"I make Westerns"
In the annals of American film, no name shines more brightly than that of John Ford. Director and filmmaker for more than a half a century, he stands pre-eminent in his craft -- not only as a creator of individual films of surpassing excellence, but as a master among those who transformed the early motion pictures into a compelling new art form that developed in America and swept the world. As an interpreter of the Nation's heritage, he left his personal stamp indelibly printed on the consciousness of whole generations both here and abroad. In his life and in his work, John Ford represents the best in American films and the best in America.
Thus spoke the commendation that accompanied the Presidential Medal of Freedom awarded to John Ford in 1973. However, John Ford was also one of Hollywood's most demanding and irascible directors. Many in the film industry considered him cruel and sadistic, and refused to have anything to do with him, but even his worst critics will admit that he was the preeminent director of Westerns. Ford guided the evolution of the Western from a black hats versus white hats stereotype into a quintessential American story. During a career that spanned over 50 years and 200 films, he won seven Oscars; four for directing, one for best picture and two for best documentary.
His real name was Sean Aloysius Feeney, and he was born in Maine in
1895, the youngest of 13 children of Irish immigrants. He went to
Hollywood at the age of 16, following after his brother who had gone 10
years earlier and become a successful actor and director. John began as
an assistant to his older brother and later worked as a stuntman and
actor before becoming a director.
After the war, Ford’s confrontational methods finally backfired on him during the filming of Mister Roberts, starring Henry Fonda, who had also starred in the stage version. Fonda had worked with Ford many times before, most notably on The Grapes of Wrath and had bristled at Ford’s mistreatment in the past. This time Fonda had more clout with the studio heads and refused to put up with Ford’s abusive comments. Ford wouldn’t compromise, so Fonda had him replaced as director with Mervyn LeRoy.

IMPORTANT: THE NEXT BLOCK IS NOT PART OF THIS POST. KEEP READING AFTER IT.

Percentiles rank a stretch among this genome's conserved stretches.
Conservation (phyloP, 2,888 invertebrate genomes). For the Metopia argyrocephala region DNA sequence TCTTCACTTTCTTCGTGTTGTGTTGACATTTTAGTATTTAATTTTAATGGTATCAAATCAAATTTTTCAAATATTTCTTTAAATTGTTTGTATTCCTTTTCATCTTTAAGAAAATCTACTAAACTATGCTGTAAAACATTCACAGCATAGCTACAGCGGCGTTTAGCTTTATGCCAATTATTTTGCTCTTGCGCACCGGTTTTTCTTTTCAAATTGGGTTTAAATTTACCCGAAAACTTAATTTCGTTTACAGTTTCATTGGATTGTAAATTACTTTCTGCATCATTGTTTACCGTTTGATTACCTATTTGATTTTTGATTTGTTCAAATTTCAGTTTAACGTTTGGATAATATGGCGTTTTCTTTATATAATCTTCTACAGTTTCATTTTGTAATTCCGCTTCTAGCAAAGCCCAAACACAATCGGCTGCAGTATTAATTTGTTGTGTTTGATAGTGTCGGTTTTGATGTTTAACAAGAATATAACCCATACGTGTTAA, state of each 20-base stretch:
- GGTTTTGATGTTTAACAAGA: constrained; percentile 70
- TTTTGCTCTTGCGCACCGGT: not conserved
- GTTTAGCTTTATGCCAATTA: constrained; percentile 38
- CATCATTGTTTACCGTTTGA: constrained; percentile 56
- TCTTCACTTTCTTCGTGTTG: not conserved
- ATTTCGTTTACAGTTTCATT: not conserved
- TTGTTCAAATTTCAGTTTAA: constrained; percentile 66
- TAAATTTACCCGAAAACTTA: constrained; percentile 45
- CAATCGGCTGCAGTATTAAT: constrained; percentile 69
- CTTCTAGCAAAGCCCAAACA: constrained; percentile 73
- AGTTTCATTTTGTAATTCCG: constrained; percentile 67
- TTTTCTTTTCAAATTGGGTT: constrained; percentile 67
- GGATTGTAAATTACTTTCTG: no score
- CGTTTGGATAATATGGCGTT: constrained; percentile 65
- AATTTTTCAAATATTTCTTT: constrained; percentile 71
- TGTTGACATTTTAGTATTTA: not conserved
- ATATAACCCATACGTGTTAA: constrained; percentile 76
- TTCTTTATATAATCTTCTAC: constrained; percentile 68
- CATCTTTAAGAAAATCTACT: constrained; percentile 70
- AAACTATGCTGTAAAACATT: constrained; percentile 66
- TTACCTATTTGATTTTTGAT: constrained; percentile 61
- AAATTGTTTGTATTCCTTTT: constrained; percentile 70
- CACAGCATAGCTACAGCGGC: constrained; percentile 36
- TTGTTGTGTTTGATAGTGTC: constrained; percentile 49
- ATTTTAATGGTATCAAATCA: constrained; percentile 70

Ford actively participated in the witch-hunting in the entertainment industry during the McCarthy era of the 1950’s when anyone suspected of being a communist was blacklisted. He was part of an attempted take-over of the Director’s Guild of America by legendary director Cecil B. De Mille who believed that the Guild was being run by communists, but Ford became so appalled by De Mille’s red-baiting tactics, that he publicly broke with him during a Guild meeting saying, I don’t like you and I don’t like what has been happening here tonight." Ford then called for a vote on retaining the current leadership. The vote passed and De Mille’s challenge was defeated.
Though he is probably best known for his Westerns, like My Darling Clementine (1946), and the cavalry trilogy of Fort Apache (1948), She Wore a Yellow Ribbon (1949), and Rio Grande (1950), John Ford directed many other types of films that were very successful and lauded by the critics. Some of his best known works are The Lost Patrol (1934), Young Mr. Lincoln (1939), The Grapes of Wrath (1940), How Green Was My Valley (1941), and The Quiet Man (1952).
Ford was concerned about racial prejudice and sought to raise awareness of the problem in films such as The Searchers (1956), Sergeant Rutledge (1960), Donovan's Reef (1963), and Cheyenne Autumn (1964).
His last feature film was 7 Women (1966), a critical and box-office disappointment that many critics thought was a throwback to Ford’s 1930’s techniques. There was talk that he had "lost it" and didn’t know how to direct a film any more. Stung by the criticism and plagued by ill health, Ford decided to retire. In 1973, he was award the American Film Institute’s first ever Life Time Achievement Award as well as the Presidential Medal of Freedom a few months before he died of cancer.
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